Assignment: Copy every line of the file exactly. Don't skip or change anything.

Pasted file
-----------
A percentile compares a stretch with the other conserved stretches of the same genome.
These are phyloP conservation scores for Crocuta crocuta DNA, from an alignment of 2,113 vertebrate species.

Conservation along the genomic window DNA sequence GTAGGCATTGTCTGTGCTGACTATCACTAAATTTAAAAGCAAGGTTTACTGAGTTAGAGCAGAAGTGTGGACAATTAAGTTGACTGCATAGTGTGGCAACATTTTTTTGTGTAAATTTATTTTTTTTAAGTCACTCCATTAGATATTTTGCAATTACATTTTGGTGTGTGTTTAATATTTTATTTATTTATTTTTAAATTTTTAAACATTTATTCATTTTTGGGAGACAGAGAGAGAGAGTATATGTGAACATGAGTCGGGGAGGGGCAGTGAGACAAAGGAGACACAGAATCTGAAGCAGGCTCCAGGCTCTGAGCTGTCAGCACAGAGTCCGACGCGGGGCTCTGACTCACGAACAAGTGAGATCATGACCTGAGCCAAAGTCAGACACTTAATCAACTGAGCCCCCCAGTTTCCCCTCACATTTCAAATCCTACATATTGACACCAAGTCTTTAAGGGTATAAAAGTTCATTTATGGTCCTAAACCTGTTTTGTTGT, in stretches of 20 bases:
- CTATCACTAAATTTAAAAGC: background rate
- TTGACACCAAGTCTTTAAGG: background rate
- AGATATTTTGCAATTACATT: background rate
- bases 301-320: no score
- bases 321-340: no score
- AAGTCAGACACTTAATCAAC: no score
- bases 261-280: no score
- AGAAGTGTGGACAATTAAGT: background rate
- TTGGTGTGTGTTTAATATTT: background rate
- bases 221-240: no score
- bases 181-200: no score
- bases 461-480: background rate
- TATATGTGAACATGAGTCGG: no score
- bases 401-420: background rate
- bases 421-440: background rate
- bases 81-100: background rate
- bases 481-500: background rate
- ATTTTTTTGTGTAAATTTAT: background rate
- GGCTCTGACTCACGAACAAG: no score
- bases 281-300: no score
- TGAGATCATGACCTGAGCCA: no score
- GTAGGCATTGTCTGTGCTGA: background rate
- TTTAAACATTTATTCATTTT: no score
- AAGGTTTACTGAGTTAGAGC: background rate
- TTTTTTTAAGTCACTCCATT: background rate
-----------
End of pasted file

A percentile compares a stretch with the other conserved stretches of the same genome.
These are phyloP conservation scores for Crocuta crocuta DNA, from an alignment of 2,113 vertebrate species.

Conservation along the genomic window DNA sequence GTAGGCATTGTCTGTGCTGACTATCACTAAATTTAAAAGCAAGGTTTACTGAGTTAGAGCAGAAGTGTGGACAATTAAGTTGACTGCATAGTGTGGCAACATTTTTTTGTGTAAATTTATTTTTTTTAAGTCACTCCATTAGATATTTTGCAATTACATTTTGGTGTGTGTTTAATATTTTATTTATTTATTTTTAAATTTTTAAACATTTATTCATTTTTGGGAGACAGAGAGAGAGAGTATATGTGAACATGAGTCGGGGAGGGGCAGTGAGACAAAGGAGACACAGAATCTGAAGCAGGCTCCAGGCTCTGAGCTGTCAGCACAGAGTCCGACGCGGGGCTCTGACTCACGAACAAGTGAGATCATGACCTGAGCCAAAGTCAGACACTTAATCAACTGAGCCCCCCAGTTTCCCCTCACATTTCAAATCCTACATATTGACACCAAGTCTTTAAGGGTATAAAAGTTCATTTATGGTCCTAAACCTGTTTTGTTGT, in stretches of 20 bases:
- CTATCACTAAATTTAAAAGC: background rate
- TTGACACCAAGTCTTTAAGG: background rate
- AGATATTTTGCAATTACATT: background rate
- bases 301-320: no score
- bases 321-340: no score
- AAGTCAGACACTTAATCAAC: no score
- bases 261-280: no score
- AGAAGTGTGGACAATTAAGT: background rate
- TTGGTGTGTGTTTAATATTT: background rate
- bases 221-240: no score
- bases 181-200: no score
- bases 461-480: background rate
- TATATGTGAACATGAGTCGG: no score
- bases 401-420: background rate
- bases 421-440: background rate
- bases 81-100: background rate
- bases 481-500: background rate
- ATTTTTTTGTGTAAATTTAT: background rate
- GGCTCTGACTCACGAACAAG: no score
- bases 281-300: no score
- TGAGATCATGACCTGAGCCA: no score
- GTAGGCATTGTCTGTGCTGA: background rate
- TTTAAACATTTATTCATTTT: no score
- AAGGTTTACTGAGTTAGAGC: background rate
- TTTTTTTAAGTCACTCCATT: background rate